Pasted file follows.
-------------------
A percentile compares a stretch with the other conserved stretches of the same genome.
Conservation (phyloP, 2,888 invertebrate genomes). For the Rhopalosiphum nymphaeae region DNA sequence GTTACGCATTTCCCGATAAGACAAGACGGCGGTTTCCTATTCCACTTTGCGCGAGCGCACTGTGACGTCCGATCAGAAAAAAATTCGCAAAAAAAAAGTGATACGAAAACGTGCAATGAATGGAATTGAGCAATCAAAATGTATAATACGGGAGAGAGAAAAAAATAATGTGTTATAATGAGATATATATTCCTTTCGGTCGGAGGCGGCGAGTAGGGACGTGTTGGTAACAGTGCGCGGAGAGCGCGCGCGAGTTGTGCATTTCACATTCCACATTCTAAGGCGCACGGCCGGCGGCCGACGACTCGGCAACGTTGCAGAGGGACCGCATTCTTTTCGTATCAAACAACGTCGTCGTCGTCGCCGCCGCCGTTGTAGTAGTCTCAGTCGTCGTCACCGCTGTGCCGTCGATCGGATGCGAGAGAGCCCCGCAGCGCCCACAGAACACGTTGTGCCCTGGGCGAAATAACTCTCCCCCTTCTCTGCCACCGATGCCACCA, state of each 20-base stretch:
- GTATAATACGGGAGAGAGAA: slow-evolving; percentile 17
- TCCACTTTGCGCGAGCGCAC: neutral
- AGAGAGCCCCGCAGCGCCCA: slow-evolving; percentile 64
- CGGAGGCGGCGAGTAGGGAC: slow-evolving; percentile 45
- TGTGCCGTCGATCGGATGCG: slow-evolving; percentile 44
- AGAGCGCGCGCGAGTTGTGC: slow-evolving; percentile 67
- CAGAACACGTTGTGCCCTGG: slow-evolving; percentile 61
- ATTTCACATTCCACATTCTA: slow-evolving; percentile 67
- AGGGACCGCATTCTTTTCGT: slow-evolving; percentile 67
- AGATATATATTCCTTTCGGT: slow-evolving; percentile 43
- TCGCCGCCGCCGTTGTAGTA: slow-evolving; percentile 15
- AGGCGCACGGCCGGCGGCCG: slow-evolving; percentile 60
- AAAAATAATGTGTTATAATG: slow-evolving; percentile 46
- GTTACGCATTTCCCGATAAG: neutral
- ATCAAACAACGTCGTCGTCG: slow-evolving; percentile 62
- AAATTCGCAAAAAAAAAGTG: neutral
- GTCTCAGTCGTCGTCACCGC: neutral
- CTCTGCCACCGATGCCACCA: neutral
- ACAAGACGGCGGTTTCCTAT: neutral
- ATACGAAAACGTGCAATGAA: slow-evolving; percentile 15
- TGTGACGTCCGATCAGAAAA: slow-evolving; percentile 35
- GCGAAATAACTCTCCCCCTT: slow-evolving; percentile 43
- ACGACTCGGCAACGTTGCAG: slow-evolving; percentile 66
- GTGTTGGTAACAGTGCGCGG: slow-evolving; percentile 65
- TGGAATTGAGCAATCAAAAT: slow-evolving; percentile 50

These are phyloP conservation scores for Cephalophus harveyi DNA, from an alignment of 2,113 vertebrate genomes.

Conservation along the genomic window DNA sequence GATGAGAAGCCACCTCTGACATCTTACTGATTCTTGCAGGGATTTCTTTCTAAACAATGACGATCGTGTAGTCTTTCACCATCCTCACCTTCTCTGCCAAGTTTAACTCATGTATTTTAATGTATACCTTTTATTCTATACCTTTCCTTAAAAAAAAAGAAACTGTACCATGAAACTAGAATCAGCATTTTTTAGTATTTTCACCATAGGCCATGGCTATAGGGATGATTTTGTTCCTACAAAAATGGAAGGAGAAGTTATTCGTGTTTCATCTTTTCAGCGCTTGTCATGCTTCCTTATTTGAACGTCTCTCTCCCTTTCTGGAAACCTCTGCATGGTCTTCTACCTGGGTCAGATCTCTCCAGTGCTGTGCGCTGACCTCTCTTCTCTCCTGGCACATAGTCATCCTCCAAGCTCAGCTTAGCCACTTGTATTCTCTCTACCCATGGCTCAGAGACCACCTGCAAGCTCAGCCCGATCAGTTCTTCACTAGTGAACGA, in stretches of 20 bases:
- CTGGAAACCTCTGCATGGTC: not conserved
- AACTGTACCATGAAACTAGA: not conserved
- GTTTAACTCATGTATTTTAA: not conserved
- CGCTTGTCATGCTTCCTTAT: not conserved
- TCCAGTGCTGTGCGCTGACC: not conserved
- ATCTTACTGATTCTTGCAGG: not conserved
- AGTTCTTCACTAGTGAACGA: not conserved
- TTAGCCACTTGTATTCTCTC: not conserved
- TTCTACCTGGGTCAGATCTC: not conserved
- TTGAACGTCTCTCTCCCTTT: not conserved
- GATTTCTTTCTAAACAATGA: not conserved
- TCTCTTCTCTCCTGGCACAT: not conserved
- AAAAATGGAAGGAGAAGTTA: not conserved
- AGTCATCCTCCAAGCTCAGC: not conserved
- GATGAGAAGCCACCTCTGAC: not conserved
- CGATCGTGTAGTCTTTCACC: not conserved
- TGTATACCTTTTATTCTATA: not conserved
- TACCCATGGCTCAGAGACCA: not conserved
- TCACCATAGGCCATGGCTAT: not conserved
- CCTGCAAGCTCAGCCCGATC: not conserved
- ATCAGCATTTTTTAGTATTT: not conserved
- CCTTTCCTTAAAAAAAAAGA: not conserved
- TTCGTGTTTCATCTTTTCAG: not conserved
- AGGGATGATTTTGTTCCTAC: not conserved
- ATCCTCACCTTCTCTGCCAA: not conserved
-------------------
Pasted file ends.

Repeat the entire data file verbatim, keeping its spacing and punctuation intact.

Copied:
A percentile compares a stretch with the other conserved stretches of the same genome.
Conservation (phyloP, 2,888 invertebrate genomes). For the Rhopalosiphum nymphaeae region DNA sequence GTTACGCATTTCCCGATAAGACAAGACGGCGGTTTCCTATTCCACTTTGCGCGAGCGCACTGTGACGTCCGATCAGAAAAAAATTCGCAAAAAAAAAGTGATACGAAAACGTGCAATGAATGGAATTGAGCAATCAAAATGTATAATACGGGAGAGAGAAAAAAATAATGTGTTATAATGAGATATATATTCCTTTCGGTCGGAGGCGGCGAGTAGGGACGTGTTGGTAACAGTGCGCGGAGAGCGCGCGCGAGTTGTGCATTTCACATTCCACATTCTAAGGCGCACGGCCGGCGGCCGACGACTCGGCAACGTTGCAGAGGGACCGCATTCTTTTCGTATCAAACAACGTCGTCGTCGTCGCCGCCGCCGTTGTAGTAGTCTCAGTCGTCGTCACCGCTGTGCCGTCGATCGGATGCGAGAGAGCCCCGCAGCGCCCACAGAACACGTTGTGCCCTGGGCGAAATAACTCTCCCCCTTCTCTGCCACCGATGCCACCA, state of each 20-base stretch:
- GTATAATACGGGAGAGAGAA: slow-evolving; percentile 17
- TCCACTTTGCGCGAGCGCAC: neutral
- AGAGAGCCCCGCAGCGCCCA: slow-evolving; percentile 64
- CGGAGGCGGCGAGTAGGGAC: slow-evolving; percentile 45
- TGTGCCGTCGATCGGATGCG: slow-evolving; percentile 44
- AGAGCGCGCGCGAGTTGTGC: slow-evolving; percentile 67
- CAGAACACGTTGTGCCCTGG: slow-evolving; percentile 61
- ATTTCACATTCCACATTCTA: slow-evolving; percentile 67
- AGGGACCGCATTCTTTTCGT: slow-evolving; percentile 67
- AGATATATATTCCTTTCGGT: slow-evolving; percentile 43
- TCGCCGCCGCCGTTGTAGTA: slow-evolving; percentile 15
- AGGCGCACGGCCGGCGGCCG: slow-evolving; percentile 60
- AAAAATAATGTGTTATAATG: slow-evolving; percentile 46
- GTTACGCATTTCCCGATAAG: neutral
- ATCAAACAACGTCGTCGTCG: slow-evolving; percentile 62
- AAATTCGCAAAAAAAAAGTG: neutral
- GTCTCAGTCGTCGTCACCGC: neutral
- CTCTGCCACCGATGCCACCA: neutral
- ACAAGACGGCGGTTTCCTAT: neutral
- ATACGAAAACGTGCAATGAA: slow-evolving; percentile 15
- TGTGACGTCCGATCAGAAAA: slow-evolving; percentile 35
- GCGAAATAACTCTCCCCCTT: slow-evolving; percentile 43
- ACGACTCGGCAACGTTGCAG: slow-evolving; percentile 66
- GTGTTGGTAACAGTGCGCGG: slow-evolving; percentile 65
- TGGAATTGAGCAATCAAAAT: slow-evolving; percentile 50

These are phyloP conservation scores for Cephalophus harveyi DNA, from an alignment of 2,113 vertebrate genomes.

Conservation along the genomic window DNA sequence GATGAGAAGCCACCTCTGACATCTTACTGATTCTTGCAGGGATTTCTTTCTAAACAATGACGATCGTGTAGTCTTTCACCATCCTCACCTTCTCTGCCAAGTTTAACTCATGTATTTTAATGTATACCTTTTATTCTATACCTTTCCTTAAAAAAAAAGAAACTGTACCATGAAACTAGAATCAGCATTTTTTAGTATTTTCACCATAGGCCATGGCTATAGGGATGATTTTGTTCCTACAAAAATGGAAGGAGAAGTTATTCGTGTTTCATCTTTTCAGCGCTTGTCATGCTTCCTTATTTGAACGTCTCTCTCCCTTTCTGGAAACCTCTGCATGGTCTTCTACCTGGGTCAGATCTCTCCAGTGCTGTGCGCTGACCTCTCTTCTCTCCTGGCACATAGTCATCCTCCAAGCTCAGCTTAGCCACTTGTATTCTCTCTACCCATGGCTCAGAGACCACCTGCAAGCTCAGCCCGATCAGTTCTTCACTAGTGAACGA, in stretches of 20 bases:
- CTGGAAACCTCTGCATGGTC: not conserved
- AACTGTACCATGAAACTAGA: not conserved
- GTTTAACTCATGTATTTTAA: not conserved
- CGCTTGTCATGCTTCCTTAT: not conserved
- TCCAGTGCTGTGCGCTGACC: not conserved
- ATCTTACTGATTCTTGCAGG: not conserved
- AGTTCTTCACTAGTGAACGA: not conserved
- TTAGCCACTTGTATTCTCTC: not conserved
- TTCTACCTGGGTCAGATCTC: not conserved
- TTGAACGTCTCTCTCCCTTT: not conserved
- GATTTCTTTCTAAACAATGA: not conserved
- TCTCTTCTCTCCTGGCACAT: not conserved
- AAAAATGGAAGGAGAAGTTA: not conserved
- AGTCATCCTCCAAGCTCAGC: not conserved
- GATGAGAAGCCACCTCTGAC: not conserved
- CGATCGTGTAGTCTTTCACC: not conserved
- TGTATACCTTTTATTCTATA: not conserved
- TACCCATGGCTCAGAGACCA: not conserved
- TCACCATAGGCCATGGCTAT: not conserved
- CCTGCAAGCTCAGCCCGATC: not conserved
- ATCAGCATTTTTTAGTATTT: not conserved
- CCTTTCCTTAAAAAAAAAGA: not conserved
- TTCGTGTTTCATCTTTTCAG: not conserved
- AGGGATGATTTTGTTCCTAC: not conserved
- ATCCTCACCTTCTCTGCCAA: not conserved